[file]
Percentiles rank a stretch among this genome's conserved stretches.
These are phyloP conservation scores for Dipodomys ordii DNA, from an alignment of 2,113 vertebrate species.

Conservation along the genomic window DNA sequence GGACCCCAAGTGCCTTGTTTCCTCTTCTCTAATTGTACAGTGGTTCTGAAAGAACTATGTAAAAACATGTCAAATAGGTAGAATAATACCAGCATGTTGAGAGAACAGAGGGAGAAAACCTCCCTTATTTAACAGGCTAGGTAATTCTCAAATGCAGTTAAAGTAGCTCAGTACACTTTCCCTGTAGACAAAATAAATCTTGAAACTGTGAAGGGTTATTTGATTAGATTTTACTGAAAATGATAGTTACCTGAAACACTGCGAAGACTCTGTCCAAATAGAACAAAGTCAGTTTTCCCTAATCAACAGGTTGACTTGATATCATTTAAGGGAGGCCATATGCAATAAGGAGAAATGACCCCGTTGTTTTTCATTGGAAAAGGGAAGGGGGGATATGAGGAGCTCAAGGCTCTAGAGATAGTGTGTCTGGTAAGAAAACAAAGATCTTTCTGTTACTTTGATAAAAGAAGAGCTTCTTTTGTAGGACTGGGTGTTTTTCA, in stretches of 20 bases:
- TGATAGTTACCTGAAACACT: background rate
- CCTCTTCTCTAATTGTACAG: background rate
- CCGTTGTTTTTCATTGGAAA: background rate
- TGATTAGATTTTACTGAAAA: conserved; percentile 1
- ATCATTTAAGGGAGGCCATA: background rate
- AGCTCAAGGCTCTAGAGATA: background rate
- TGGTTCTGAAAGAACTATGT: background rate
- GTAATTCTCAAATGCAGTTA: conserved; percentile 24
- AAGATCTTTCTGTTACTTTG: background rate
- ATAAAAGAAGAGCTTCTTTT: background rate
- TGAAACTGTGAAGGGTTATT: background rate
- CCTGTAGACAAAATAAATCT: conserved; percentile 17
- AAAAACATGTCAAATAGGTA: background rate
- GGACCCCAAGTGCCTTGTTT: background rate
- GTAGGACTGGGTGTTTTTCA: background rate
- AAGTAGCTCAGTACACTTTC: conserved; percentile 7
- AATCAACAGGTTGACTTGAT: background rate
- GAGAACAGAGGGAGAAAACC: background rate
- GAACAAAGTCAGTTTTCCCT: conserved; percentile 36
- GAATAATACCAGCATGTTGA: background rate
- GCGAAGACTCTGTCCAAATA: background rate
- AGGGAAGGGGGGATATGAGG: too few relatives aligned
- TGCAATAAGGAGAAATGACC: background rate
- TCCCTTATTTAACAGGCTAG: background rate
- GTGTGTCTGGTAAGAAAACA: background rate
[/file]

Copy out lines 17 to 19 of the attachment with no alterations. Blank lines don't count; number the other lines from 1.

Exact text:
- GGACCCCAAGTGCCTTGTTT: background rate
- GTAGGACTGGGTGTTTTTCA: background rate
- AAGTAGCTCAGTACACTTTC: conserved; percentile 7